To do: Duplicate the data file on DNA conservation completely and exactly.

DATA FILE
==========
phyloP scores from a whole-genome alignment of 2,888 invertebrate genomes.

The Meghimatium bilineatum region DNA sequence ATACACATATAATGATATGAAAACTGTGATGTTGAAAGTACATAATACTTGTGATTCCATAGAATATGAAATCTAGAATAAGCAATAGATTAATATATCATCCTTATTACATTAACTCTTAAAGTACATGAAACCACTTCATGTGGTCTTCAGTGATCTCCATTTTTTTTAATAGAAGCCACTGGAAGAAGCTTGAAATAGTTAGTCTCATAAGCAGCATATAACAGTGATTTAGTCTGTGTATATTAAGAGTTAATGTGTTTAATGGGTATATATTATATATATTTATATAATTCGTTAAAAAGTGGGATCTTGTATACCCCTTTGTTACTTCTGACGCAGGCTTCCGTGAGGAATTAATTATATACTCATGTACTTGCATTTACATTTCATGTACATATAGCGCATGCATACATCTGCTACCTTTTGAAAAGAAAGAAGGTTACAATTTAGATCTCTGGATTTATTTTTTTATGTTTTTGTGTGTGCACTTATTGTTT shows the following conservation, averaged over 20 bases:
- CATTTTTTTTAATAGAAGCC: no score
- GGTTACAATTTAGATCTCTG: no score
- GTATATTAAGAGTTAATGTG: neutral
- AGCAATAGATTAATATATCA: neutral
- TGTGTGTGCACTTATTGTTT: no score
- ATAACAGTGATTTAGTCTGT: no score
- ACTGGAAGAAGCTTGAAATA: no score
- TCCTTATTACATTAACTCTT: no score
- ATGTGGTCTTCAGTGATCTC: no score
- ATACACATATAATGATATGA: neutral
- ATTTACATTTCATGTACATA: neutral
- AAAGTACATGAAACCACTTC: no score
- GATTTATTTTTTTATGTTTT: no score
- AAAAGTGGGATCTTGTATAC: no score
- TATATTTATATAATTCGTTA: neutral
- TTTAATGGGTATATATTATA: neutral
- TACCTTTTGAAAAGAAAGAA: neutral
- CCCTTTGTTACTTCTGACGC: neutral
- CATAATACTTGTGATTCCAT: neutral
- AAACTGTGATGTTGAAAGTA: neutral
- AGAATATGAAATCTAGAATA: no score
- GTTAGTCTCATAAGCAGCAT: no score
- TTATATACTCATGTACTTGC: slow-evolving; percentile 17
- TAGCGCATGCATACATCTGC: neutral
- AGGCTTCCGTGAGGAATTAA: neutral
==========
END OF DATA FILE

phyloP scores from a whole-genome alignment of 2,888 invertebrate genomes.

The Meghimatium bilineatum region DNA sequence ATACACATATAATGATATGAAAACTGTGATGTTGAAAGTACATAATACTTGTGATTCCATAGAATATGAAATCTAGAATAAGCAATAGATTAATATATCATCCTTATTACATTAACTCTTAAAGTACATGAAACCACTTCATGTGGTCTTCAGTGATCTCCATTTTTTTTAATAGAAGCCACTGGAAGAAGCTTGAAATAGTTAGTCTCATAAGCAGCATATAACAGTGATTTAGTCTGTGTATATTAAGAGTTAATGTGTTTAATGGGTATATATTATATATATTTATATAATTCGTTAAAAAGTGGGATCTTGTATACCCCTTTGTTACTTCTGACGCAGGCTTCCGTGAGGAATTAATTATATACTCATGTACTTGCATTTACATTTCATGTACATATAGCGCATGCATACATCTGCTACCTTTTGAAAAGAAAGAAGGTTACAATTTAGATCTCTGGATTTATTTTTTTATGTTTTTGTGTGTGCACTTATTGTTT shows the following conservation, averaged over 20 bases:
- CATTTTTTTTAATAGAAGCC: no score
- GGTTACAATTTAGATCTCTG: no score
- GTATATTAAGAGTTAATGTG: neutral
- AGCAATAGATTAATATATCA: neutral
- TGTGTGTGCACTTATTGTTT: no score
- ATAACAGTGATTTAGTCTGT: no score
- ACTGGAAGAAGCTTGAAATA: no score
- TCCTTATTACATTAACTCTT: no score
- ATGTGGTCTTCAGTGATCTC: no score
- ATACACATATAATGATATGA: neutral
- ATTTACATTTCATGTACATA: neutral
- AAAGTACATGAAACCACTTC: no score
- GATTTATTTTTTTATGTTTT: no score
- AAAAGTGGGATCTTGTATAC: no score
- TATATTTATATAATTCGTTA: neutral
- TTTAATGGGTATATATTATA: neutral
- TACCTTTTGAAAAGAAAGAA: neutral
- CCCTTTGTTACTTCTGACGC: neutral
- CATAATACTTGTGATTCCAT: neutral
- AAACTGTGATGTTGAAAGTA: neutral
- AGAATATGAAATCTAGAATA: no score
- GTTAGTCTCATAAGCAGCAT: no score
- TTATATACTCATGTACTTGC: slow-evolving; percentile 17
- TAGCGCATGCATACATCTGC: neutral
- AGGCTTCCGTGAGGAATTAA: neutral